Thursday, 24 March 2016

Monkey Business

I'm unsure why I felt a trip to the Monkey Forest with my 3 year old would ever be a good idea. 
Probably because it was in the midst of summer and I was in a cheery and positive mood, ready to receive a 'Mum of the year' award for taking my child to a Monkey Forest. How bohemian and spontaneous of me! 
The outing began successfully and I was really getting in to the swing of being laid back, fun mum when my son pointed out that there were some giant trampolines over in the play area and "pleeeaaaasee" could he and his younger cousin go on them. 
Of course!
However, only two seconds after paying a months mortgage for them to access the trampolines my son wanted to get off. 
"Ok Oliver just come off and put your shoes back on and let Ava carry on bouncing. She's enjoying it"
"Come get me!!"
"I can't come and get you sweetheart! Just bounce off!"
I glanced nervously at the trampoline assistant who was staring in to space, oblivious to the fact that my son was starting to freak out. 
"Come get me mummy! I'm scared!"
For F**** sake!
I wave over at the assistant to ask if I can pop on to the trampolines to help my son off, but now she's taking money for more kids to get on. 
Sod it. I can nip on, bounce along the trampoline, pick my son up and bounce back before she even notices.
I jump on. Jesus Christ! No wonder he's scared! Are these safe? How are you even supposed to stay upright! There's too many kids on this bloody thing. I get jostled and jerked to the other side where my son waits for me, now in tears. 
"It's ok, mummy's got you"
He looks back at me with uncertainty in his eyes.
"EXCUSE ME!!" Blasts a woman's voice over a microphone. Yes. A microphone.
"I'm not ON the trampoline as such!! I'm helping my son OFF!"
"I'm trying! I'm trying!! Just tell all these kids to stop bloody bouncing!!"
Several tuts are noticeably heard from onlookers. 
My sons starting to look slightly embarrassed, clearly forgetting this is all his fault.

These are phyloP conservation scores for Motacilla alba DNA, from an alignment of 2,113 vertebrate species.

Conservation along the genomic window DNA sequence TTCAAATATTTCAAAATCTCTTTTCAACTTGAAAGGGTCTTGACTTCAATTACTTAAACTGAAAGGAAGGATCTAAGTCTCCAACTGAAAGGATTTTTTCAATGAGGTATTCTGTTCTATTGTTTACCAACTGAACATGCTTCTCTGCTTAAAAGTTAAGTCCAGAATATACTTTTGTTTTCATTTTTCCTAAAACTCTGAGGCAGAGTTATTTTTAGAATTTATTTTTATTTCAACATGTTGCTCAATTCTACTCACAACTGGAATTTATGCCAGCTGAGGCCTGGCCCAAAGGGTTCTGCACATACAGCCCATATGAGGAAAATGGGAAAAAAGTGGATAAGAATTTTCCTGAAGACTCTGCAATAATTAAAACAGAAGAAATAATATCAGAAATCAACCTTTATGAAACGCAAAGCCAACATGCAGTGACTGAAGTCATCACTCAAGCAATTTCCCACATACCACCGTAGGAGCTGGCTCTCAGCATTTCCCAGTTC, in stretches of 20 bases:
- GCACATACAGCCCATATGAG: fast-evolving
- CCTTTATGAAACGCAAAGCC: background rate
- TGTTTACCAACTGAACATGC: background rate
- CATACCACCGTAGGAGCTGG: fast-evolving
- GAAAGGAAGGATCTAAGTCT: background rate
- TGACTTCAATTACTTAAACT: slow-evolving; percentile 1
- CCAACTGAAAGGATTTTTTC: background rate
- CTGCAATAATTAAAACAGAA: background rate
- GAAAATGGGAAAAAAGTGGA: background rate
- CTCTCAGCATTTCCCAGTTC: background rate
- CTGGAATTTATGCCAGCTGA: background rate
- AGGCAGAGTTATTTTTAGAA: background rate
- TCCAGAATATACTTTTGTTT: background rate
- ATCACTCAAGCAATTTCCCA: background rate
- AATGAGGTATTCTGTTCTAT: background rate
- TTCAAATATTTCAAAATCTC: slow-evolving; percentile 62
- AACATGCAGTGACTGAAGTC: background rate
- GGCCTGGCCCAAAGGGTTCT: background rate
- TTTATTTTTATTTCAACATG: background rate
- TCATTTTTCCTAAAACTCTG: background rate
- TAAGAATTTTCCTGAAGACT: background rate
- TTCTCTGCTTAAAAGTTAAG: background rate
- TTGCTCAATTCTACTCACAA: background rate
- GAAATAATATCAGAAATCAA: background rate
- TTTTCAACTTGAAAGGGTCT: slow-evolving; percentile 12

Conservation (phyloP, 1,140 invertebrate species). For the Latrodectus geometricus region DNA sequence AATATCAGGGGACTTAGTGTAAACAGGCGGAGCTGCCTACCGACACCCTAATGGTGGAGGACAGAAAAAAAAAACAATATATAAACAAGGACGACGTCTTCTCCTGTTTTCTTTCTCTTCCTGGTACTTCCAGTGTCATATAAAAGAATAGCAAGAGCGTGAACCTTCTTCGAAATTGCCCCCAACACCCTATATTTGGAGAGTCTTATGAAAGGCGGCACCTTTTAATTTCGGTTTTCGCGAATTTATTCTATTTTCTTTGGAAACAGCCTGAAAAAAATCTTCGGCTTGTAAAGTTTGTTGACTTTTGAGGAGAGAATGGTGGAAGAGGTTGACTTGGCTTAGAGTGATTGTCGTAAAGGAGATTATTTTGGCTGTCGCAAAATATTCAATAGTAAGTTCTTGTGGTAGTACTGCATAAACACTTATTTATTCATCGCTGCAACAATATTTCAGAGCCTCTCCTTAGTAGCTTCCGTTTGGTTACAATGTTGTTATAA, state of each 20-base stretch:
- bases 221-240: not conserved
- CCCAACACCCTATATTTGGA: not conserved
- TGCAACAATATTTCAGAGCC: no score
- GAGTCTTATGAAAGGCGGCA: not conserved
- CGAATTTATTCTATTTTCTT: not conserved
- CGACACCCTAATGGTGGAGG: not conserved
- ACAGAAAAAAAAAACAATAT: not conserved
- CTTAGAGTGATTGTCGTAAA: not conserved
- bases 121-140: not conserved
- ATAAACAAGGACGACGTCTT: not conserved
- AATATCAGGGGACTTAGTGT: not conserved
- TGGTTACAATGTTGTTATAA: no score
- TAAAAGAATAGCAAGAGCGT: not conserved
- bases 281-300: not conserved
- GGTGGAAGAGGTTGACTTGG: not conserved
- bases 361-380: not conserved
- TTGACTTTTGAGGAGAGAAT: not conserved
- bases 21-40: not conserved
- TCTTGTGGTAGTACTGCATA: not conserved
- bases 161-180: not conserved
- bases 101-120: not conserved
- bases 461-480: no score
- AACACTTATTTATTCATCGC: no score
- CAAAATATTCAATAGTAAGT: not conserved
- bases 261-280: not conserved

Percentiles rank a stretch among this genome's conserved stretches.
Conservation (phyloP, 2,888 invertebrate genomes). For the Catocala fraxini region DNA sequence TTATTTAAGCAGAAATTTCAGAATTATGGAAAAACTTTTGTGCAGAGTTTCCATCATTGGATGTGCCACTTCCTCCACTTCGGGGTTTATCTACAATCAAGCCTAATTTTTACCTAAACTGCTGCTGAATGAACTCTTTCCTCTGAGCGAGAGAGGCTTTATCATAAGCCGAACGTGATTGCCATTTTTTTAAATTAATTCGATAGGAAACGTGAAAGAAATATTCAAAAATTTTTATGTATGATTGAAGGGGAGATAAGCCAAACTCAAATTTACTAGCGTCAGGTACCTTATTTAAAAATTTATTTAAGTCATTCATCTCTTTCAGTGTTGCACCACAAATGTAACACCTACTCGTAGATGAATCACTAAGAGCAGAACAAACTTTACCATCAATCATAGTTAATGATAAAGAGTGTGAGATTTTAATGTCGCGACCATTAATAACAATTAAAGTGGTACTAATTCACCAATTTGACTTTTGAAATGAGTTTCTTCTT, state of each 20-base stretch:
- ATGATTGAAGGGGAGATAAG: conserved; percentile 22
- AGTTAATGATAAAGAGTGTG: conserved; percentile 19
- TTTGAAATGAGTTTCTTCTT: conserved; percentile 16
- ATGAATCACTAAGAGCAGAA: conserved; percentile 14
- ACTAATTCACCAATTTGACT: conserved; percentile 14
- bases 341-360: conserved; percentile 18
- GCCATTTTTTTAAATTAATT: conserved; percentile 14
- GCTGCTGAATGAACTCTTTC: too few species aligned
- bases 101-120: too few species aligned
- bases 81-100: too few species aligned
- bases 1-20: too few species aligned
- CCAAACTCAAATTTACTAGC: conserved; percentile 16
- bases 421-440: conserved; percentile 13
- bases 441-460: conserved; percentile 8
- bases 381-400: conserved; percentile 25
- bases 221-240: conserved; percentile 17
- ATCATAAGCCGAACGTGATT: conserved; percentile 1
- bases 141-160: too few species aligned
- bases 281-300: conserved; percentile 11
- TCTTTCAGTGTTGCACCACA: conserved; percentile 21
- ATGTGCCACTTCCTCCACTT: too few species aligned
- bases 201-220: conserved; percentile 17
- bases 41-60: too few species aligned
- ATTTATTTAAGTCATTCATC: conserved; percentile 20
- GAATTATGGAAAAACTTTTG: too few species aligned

I manage to scrabble off with my child in tow and then order him to get his shoes on.
Times now up for the rest of the kids on there and I wait to help my niece off and look around for her shoes that have been slung somewhere in her anticipation to get on. 
My sister in law returns back from wherever the hell she has been as this chaos has been unfolding and takes over. At which point I turn to find Oliver.
Oh no wait, I can just about see him.....what's he doing? Wait. Is he? Yes..he is mounting himself over the fence of the monkey enclosure.
"Oliver! Don't you dare go over there!!"
I start running over to the fence with thunder in my eyes and low and he jumps. 
So my son is now in the monkey enclosure. Fabulous! What a wonderful day this has turned out to be!  
As I get nearer to him I order him to come back out. It is strictly forbidden for anyone to access that area. He looks at me. And he runs.
I have no choice. I have to get in. 
Now it's one thing getting told off by a woman half your age for jumping on some kids trampolines. It's a whole new kettle of fish when you then have animal guides shouting at you to "GET OUT OF THE MONKEY ENCLOSURE! YOU ARE IN GREAT DANGER!"
A great many people are now stood at the fence with wide eyes and open mouths. I spot my sister in law hanging her head in shame. 
Anyone would think we were in there with fricking King Kong, not a handful of Barbary Macaques! Although the 'danger' they are referring to could be in relation to the nettles that are stinging my bare ankles. 
Thankfully I caught the little basta..... erm, monkey and we evacuated the enclosure. We then evacuated the Monkey Forest. 
And by evacuated I mean we were escorted out. 
And probably never allowed to return. 

Rookie Mistakes

Saturday, 19 March 2016

A Puzzled Mummy's Guide To Food Shopping With Kids

Grocery shopping with kids.
A sentence that evokes a deep sense of dread in to the pit of every parents stomach.
If you're like me you may have taken the chicken shit way out and took up online grocery shopping. There's some things even the ballsiest of parents can't face. There will come a time however when you need that "top up shop," or your online supermarket has inconveniently failed to deliver a specific item, or provided a crappy substitute (Yes Tesco I'm talking to you). When that time comes you need to have a plan in place. A mental instruction manual if you will. 
With my four years experience of grocery shopping hell, I've come up with a few strategies and rules that I follow religiously in order to save my sanity.